While the rest of the country has hunkered down from subzero temperatures and blowing snow, we here in the Nation’s Cold Spot — although local weather watcher Bruce Bartleson was at recent pains to show us how we are not, by any metric, the coldest spot, merely in the top 10 — enjoyed a balmy holiday. No snow, little wind, and nothing approaching a subzero temperature.
To be sure, we were all about our minuses in the days leading up to the National Big Chill, but once it set upon all of you, we arrived in the 30s, even the 40s yesterday and today (Fahrenheit — we have yet to reach the point where we measure our heat in Celsius). Denver, four hours away on the normally warm side of the state, got cold, and its airport may win the vaunted award for “worst airport in the nation” due to the number of cancelled flights. Denver CBS reported this morning that many people have been stuck at the airport since Dec. 23, and the lines at 6 this morning looked like just another day in paradise for travelers.
Lynn and I made no effort to go anywhere, and our anticipated house guest, Rose from Denver, had to cancel not due to weather but instead to kitten, the newly-acquired Newton, a five-month-old foundling from the streets of Houston who has Feline Immunodeficiency Virus. Fine in his own home, he can’t bring it to our cats, particularly Ki’o with his host of health issues, and Rose couldn’t find a cat-sitter, which might have scared Newton anyway. So we did Christmas the old-fashioned pandemic way, virtually, but that gave us a chance to meet cutie Newtie in his natural habitat of spoiled cathood, with toys and cat trees in abundance.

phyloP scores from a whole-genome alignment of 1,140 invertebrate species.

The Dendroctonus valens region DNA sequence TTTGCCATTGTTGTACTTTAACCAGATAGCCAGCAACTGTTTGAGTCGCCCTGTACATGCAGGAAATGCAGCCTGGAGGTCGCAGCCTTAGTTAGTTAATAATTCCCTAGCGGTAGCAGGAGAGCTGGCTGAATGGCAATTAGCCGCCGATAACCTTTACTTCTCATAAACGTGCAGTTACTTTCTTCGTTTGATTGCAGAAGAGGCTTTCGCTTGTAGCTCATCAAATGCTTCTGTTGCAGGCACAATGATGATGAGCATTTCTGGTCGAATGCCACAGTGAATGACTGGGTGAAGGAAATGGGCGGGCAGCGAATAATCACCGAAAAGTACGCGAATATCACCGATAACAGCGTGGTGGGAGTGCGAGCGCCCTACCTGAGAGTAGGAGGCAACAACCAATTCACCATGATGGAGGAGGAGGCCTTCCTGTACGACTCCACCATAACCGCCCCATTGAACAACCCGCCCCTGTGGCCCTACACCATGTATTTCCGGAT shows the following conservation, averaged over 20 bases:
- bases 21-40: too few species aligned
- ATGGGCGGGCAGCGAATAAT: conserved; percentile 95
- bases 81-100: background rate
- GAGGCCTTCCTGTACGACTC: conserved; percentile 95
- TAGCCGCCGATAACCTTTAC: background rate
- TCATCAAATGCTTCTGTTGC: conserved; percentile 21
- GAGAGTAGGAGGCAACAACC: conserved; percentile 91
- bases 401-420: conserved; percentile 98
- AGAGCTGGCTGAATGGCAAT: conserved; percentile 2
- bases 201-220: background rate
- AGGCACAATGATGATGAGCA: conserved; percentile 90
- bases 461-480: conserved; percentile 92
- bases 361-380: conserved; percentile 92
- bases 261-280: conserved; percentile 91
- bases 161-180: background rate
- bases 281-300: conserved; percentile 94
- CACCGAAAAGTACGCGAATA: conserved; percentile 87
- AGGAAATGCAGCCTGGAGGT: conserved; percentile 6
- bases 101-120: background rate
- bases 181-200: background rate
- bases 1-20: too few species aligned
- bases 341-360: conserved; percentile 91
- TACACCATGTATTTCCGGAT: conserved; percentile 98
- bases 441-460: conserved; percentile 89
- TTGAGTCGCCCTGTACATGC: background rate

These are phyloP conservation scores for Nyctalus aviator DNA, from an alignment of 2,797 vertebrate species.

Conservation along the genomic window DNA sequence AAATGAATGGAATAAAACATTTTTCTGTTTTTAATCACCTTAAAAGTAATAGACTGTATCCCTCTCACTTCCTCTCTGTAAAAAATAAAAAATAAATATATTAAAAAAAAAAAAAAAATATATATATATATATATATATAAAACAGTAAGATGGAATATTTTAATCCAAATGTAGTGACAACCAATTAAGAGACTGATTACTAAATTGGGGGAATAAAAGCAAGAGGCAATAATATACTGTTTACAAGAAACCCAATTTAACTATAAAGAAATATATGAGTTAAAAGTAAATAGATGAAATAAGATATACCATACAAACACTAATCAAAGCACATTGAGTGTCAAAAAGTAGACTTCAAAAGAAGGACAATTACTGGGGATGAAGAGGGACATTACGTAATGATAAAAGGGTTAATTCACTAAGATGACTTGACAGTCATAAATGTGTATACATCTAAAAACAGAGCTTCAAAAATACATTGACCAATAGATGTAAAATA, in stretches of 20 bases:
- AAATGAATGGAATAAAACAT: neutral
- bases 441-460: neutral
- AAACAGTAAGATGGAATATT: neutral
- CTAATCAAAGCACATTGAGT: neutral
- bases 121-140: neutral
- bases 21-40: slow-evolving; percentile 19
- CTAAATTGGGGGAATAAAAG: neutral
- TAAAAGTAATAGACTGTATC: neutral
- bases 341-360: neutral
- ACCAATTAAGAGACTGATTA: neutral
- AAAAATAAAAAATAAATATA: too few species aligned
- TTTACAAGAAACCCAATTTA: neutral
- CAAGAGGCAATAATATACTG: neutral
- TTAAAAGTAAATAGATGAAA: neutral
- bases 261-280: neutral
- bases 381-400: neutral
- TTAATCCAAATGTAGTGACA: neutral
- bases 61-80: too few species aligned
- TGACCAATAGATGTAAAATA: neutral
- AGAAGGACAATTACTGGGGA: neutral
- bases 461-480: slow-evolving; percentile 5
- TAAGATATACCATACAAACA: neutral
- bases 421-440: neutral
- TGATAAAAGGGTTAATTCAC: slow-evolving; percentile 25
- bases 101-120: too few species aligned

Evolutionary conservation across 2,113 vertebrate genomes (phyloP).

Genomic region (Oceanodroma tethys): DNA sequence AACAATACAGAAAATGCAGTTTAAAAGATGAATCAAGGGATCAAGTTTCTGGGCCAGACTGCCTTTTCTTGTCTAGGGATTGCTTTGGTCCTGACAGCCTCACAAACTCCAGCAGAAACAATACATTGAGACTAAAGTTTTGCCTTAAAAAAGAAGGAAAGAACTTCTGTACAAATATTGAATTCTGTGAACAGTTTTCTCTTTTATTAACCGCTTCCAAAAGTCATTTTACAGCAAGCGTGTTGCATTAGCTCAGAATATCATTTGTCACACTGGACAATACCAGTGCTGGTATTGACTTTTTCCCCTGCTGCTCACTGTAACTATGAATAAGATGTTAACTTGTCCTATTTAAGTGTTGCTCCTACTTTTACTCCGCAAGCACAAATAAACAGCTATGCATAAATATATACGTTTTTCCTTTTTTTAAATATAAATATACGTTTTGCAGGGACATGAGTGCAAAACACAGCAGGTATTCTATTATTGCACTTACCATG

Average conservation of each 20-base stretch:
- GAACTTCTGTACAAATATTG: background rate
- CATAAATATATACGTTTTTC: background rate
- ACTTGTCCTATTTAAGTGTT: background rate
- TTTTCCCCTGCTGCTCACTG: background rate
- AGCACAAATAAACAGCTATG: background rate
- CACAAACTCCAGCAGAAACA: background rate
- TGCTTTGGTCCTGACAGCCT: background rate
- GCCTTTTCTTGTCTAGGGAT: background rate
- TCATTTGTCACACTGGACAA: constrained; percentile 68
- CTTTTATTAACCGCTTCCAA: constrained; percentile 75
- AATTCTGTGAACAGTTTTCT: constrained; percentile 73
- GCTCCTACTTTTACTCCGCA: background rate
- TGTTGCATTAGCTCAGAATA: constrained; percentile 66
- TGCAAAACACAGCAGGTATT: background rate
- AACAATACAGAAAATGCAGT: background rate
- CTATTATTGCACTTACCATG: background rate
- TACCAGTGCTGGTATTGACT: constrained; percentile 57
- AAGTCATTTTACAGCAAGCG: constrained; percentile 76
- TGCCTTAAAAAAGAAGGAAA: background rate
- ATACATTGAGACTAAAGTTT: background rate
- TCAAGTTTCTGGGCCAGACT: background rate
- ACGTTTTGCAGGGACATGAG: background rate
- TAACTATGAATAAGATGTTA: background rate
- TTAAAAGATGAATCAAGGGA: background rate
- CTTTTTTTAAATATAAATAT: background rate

Other than that, and taking Bear on a few balmy strolls around the neighborhood, Lynn and I have spent the holiday weekend sleeping.
Lynn, who hasn’t paid an ounce of attention to me when I tell people — or her — that she’s been sick since the beginning of November, was quite surprised to look at a bill from the hospital’s urgent care clinic to discover she sought treatment in early November. “I’ve been dealing with this that long?” was her reaction. Why yes, yes you have.
She has had phlegm lodged in her sore throat since November got underway. Nothing — not two trips to urgent care, not antibiotics, not Mucinex, not some tincture heartily endorsed by a postal patron, not much of anything — has resolved her squeaky voice. The phlegm hasn’t gone into her head; it hasn’t dropped to her chest. She has passed all her covid tests, and no one at urgent care suggested RSV or flu. Without a diagnosis, the one piece of advice she was offered that might have helped was, of course, the one she ignored completely: take three days off from work.
Well, now she’s finally getting around to that, and it may be making her feel and perhaps sound better. Huh. Medical science, eh?